Investors are learning that when it comes to big banks, size doesn't necessarily matter.
The household name banks neither evoke confidence nor trust in the majority of Americans. This is evidenced by the movement toward regional banks and credit unions, which has been growing stronger every year and steadily taking business away from their larger peers.
Besides not facing many of the legal and governmental issues known to big banks, regional firms are largely non-targets of negative headlines. More importantly, their fiscal and moral compass seems better aligned than that of their king-sized peers.
CNNMoney recently reported: "Regional banks that didn't take Troubled Asset Relief Program (TARP) funds are a good place to start. Several midsize lenders turned down the government's bailout because they didn't need the funds. They may not be household names, but many offer higher-quality loan portfolios and bigger yields than the big banks."
Search for undervalued names
Interested in regional bank stocks? Because of the risk that the banks are exposed to, traders often want a little more reassurance before they buy to avoid getting stuck in a value trap.
Investors have many ways to value a stock, but one of the more strict methods is the Graham method. Benjamin Graham is considered the "Godfather" of value investing and was a former mentor of Warren Buffett. He developed his method from earnings per share (EPS) and book value per share, and it is his calculation for the maximum fair-value price of a stock. Stocks trading significantly below their Graham Number are considered to be potentially undervalued.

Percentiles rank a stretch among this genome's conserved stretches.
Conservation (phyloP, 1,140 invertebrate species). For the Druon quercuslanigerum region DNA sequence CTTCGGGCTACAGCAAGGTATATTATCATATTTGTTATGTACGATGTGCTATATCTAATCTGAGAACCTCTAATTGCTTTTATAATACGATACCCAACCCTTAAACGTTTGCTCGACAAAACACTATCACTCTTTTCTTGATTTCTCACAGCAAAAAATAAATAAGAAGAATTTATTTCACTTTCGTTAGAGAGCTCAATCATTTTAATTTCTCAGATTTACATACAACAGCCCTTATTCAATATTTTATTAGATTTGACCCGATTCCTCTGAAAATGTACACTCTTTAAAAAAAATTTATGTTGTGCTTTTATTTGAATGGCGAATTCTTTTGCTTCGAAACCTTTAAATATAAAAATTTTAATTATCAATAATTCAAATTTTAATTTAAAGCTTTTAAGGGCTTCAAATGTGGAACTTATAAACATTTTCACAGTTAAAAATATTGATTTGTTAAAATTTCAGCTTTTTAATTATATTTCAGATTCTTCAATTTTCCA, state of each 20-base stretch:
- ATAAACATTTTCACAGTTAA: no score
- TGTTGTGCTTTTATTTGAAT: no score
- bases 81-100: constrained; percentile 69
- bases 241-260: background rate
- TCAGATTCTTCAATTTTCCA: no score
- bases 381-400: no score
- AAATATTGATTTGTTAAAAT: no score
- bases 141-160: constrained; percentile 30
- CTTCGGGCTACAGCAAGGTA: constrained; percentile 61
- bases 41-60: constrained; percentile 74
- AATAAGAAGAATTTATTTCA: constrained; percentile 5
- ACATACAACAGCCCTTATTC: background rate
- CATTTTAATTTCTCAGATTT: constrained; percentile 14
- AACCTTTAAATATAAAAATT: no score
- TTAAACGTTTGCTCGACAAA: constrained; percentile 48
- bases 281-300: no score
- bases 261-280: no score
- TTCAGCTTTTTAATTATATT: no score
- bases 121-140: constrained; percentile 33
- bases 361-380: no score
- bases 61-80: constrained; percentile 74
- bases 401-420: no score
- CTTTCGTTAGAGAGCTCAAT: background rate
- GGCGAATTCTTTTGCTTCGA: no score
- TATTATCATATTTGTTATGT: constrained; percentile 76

The Graham Number = Square Root of (22.5) x (TTM EPS) x (MRQ Book Value per Share).
What's more, investors like to know what the big institutional buyers on Wall Street are up to. It's often thought that the more intelligent traders ("smart money") are the ones calling the shots in these big hedge funds, so when there is net buying of shares by these institutions, main street investors can consider their purchases a strong vote of confidence on the stock's future.
Since they manage large pools of money such as mutual funds and hedge funds, when they invest in stocks, they can invest hundreds of thousands of dollars or more at one time. These transactions, called "block trades," can have a significant effect on share prices.
Business section: Investing ideas
To make the list below, we started with regional bank stocks with market caps over $300 million. We compared their current prices to their Graham Numbers -- searching for names with significant upside to "fair value," and then checked for net institutional purchases over the current quarter.
Do these names seem undervalued to you? Do you agree with the smart money?
List sorted by market cap. Use Kapitall's tools to conduct a more in-depth analysis on the names below. (Click here to access free, interactive tools to analyze these ideas.)
1. Zions Bancorp.
2. Community Bank System
3. Pinnacle Financial Partners
4. Central Pacific Financial
5. Tompkins Financial
Interactive Chart: Press Play to compare changes in analyst ratings over the last two years for the stocks mentioned above. Analyst ratings sourced from Zacks Investment Research.
Kapitall's Danny Guttridge does not own any of the shares mentioned above. Institutional data sourced from Fidelity. EPS and BVPS data sourced from Yahoo! Finance, all other data sourced from Finviz.
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